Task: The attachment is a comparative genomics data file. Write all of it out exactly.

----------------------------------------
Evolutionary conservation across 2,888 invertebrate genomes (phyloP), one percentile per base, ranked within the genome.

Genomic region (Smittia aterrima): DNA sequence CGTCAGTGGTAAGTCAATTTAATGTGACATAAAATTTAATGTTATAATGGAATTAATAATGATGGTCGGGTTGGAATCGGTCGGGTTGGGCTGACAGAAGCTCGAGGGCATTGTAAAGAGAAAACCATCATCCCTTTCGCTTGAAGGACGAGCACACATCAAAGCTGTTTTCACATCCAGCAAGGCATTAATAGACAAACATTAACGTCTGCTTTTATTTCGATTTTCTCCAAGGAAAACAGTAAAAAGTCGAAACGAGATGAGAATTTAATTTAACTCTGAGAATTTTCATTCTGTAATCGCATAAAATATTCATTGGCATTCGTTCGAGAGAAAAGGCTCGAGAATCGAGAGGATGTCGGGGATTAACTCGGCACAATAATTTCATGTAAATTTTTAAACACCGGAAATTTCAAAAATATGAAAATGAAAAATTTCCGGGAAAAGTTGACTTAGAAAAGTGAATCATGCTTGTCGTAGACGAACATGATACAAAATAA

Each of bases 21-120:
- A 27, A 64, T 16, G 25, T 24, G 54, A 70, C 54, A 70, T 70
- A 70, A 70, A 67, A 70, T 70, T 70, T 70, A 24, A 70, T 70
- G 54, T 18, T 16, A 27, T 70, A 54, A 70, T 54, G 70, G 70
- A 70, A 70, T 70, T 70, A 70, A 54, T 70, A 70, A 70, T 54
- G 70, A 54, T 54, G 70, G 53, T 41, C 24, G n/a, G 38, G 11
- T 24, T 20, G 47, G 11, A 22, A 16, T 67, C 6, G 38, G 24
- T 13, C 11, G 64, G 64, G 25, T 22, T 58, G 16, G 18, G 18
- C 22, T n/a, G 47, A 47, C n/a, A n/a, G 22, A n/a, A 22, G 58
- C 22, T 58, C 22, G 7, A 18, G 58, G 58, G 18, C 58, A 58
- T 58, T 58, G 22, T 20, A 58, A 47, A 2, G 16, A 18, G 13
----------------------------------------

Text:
Evolutionary conservation across 2,888 invertebrate genomes (phyloP), one percentile per base, ranked within the genome.

Genomic region (Smittia aterrima): DNA sequence CGTCAGTGGTAAGTCAATTTAATGTGACATAAAATTTAATGTTATAATGGAATTAATAATGATGGTCGGGTTGGAATCGGTCGGGTTGGGCTGACAGAAGCTCGAGGGCATTGTAAAGAGAAAACCATCATCCCTTTCGCTTGAAGGACGAGCACACATCAAAGCTGTTTTCACATCCAGCAAGGCATTAATAGACAAACATTAACGTCTGCTTTTATTTCGATTTTCTCCAAGGAAAACAGTAAAAAGTCGAAACGAGATGAGAATTTAATTTAACTCTGAGAATTTTCATTCTGTAATCGCATAAAATATTCATTGGCATTCGTTCGAGAGAAAAGGCTCGAGAATCGAGAGGATGTCGGGGATTAACTCGGCACAATAATTTCATGTAAATTTTTAAACACCGGAAATTTCAAAAATATGAAAATGAAAAATTTCCGGGAAAAGTTGACTTAGAAAAGTGAATCATGCTTGTCGTAGACGAACATGATACAAAATAA

Each of bases 21-120:
- A 27, A 64, T 16, G 25, T 24, G 54, A 70, C 54, A 70, T 70
- A 70, A 70, A 67, A 70, T 70, T 70, T 70, A 24, A 70, T 70
- G 54, T 18, T 16, A 27, T 70, A 54, A 70, T 54, G 70, G 70
- A 70, A 70, T 70, T 70, A 70, A 54, T 70, A 70, A 70, T 54
- G 70, A 54, T 54, G 70, G 53, T 41, C 24, G n/a, G 38, G 11
- T 24, T 20, G 47, G 11, A 22, A 16, T 67, C 6, G 38, G 24
- T 13, C 11, G 64, G 64, G 25, T 22, T 58, G 16, G 18, G 18
- C 22, T n/a, G 47, A 47, C n/a, A n/a, G 22, A n/a, A 22, G 58
- C 22, T 58, C 22, G 7, A 18, G 58, G 58, G 18, C 58, A 58
- T 58, T 58, G 22, T 20, A 58, A 47, A 2, G 16, A 18, G 13